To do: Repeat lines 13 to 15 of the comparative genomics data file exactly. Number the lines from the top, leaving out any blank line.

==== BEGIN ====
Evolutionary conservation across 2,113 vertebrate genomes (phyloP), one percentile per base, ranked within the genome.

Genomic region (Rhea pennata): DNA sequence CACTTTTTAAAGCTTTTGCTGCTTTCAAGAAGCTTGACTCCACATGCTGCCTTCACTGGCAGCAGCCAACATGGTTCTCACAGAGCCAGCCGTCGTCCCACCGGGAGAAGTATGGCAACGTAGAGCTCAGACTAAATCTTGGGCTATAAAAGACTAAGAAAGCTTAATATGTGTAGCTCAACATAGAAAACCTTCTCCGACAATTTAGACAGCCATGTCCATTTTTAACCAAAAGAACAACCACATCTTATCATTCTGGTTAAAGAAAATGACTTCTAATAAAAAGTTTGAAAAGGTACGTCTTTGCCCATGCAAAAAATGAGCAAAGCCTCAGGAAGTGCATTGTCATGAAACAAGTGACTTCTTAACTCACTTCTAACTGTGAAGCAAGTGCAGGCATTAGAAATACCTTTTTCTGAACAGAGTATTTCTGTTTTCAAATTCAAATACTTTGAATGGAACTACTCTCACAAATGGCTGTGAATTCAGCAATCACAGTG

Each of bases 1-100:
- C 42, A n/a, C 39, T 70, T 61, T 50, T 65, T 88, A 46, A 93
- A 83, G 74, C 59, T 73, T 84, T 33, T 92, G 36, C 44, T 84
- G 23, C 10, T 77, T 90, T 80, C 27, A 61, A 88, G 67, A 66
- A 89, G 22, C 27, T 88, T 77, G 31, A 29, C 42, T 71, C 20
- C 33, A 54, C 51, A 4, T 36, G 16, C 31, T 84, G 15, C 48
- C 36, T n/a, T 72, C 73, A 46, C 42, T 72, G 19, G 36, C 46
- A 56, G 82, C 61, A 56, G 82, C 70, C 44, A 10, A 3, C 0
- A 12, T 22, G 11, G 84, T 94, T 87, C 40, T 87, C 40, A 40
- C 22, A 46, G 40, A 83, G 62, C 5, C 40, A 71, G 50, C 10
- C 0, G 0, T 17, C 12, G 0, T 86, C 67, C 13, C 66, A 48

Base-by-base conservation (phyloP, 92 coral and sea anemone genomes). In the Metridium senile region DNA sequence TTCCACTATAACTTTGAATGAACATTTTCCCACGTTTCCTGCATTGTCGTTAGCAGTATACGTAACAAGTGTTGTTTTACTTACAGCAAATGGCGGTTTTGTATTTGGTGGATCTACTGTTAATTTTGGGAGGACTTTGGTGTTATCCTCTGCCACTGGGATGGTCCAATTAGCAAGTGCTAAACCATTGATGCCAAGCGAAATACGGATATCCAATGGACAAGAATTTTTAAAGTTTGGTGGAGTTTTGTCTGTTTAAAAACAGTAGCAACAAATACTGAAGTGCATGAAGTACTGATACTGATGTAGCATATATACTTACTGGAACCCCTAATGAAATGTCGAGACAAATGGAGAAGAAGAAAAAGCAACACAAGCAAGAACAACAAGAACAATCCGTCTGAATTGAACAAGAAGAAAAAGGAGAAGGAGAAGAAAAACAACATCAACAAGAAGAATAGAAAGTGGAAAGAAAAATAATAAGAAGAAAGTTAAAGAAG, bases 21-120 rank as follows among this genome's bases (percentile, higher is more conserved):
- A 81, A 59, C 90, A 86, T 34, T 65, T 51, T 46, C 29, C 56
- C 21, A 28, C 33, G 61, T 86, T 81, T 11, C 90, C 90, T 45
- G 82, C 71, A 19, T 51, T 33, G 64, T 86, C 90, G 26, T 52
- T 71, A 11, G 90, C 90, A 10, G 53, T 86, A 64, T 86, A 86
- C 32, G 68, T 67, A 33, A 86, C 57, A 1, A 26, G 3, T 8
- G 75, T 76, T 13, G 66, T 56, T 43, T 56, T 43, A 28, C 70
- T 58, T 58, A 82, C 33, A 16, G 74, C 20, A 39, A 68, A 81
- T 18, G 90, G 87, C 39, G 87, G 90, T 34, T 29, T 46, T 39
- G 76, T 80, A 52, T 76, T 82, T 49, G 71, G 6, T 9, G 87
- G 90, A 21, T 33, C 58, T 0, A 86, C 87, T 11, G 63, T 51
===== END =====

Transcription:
- C 0, G 0, T 17, C 12, G 0, T 86, C 67, C 13, C 66, A 48

Base-by-base conservation (phyloP, 92 coral and sea anemone genomes). In the Metridium senile region DNA sequence TTCCACTATAACTTTGAATGAACATTTTCCCACGTTTCCTGCATTGTCGTTAGCAGTATACGTAACAAGTGTTGTTTTACTTACAGCAAATGGCGGTTTTGTATTTGGTGGATCTACTGTTAATTTTGGGAGGACTTTGGTGTTATCCTCTGCCACTGGGATGGTCCAATTAGCAAGTGCTAAACCATTGATGCCAAGCGAAATACGGATATCCAATGGACAAGAATTTTTAAAGTTTGGTGGAGTTTTGTCTGTTTAAAAACAGTAGCAACAAATACTGAAGTGCATGAAGTACTGATACTGATGTAGCATATATACTTACTGGAACCCCTAATGAAATGTCGAGACAAATGGAGAAGAAGAAAAAGCAACACAAGCAAGAACAACAAGAACAATCCGTCTGAATTGAACAAGAAGAAAAAGGAGAAGGAGAAGAAAAACAACATCAACAAGAAGAATAGAAAGTGGAAAGAAAAATAATAAGAAGAAAGTTAAAGAAG, bases 21-120 rank as follows among this genome's bases (percentile, higher is more conserved):
- A 81, A 59, C 90, A 86, T 34, T 65, T 51, T 46, C 29, C 56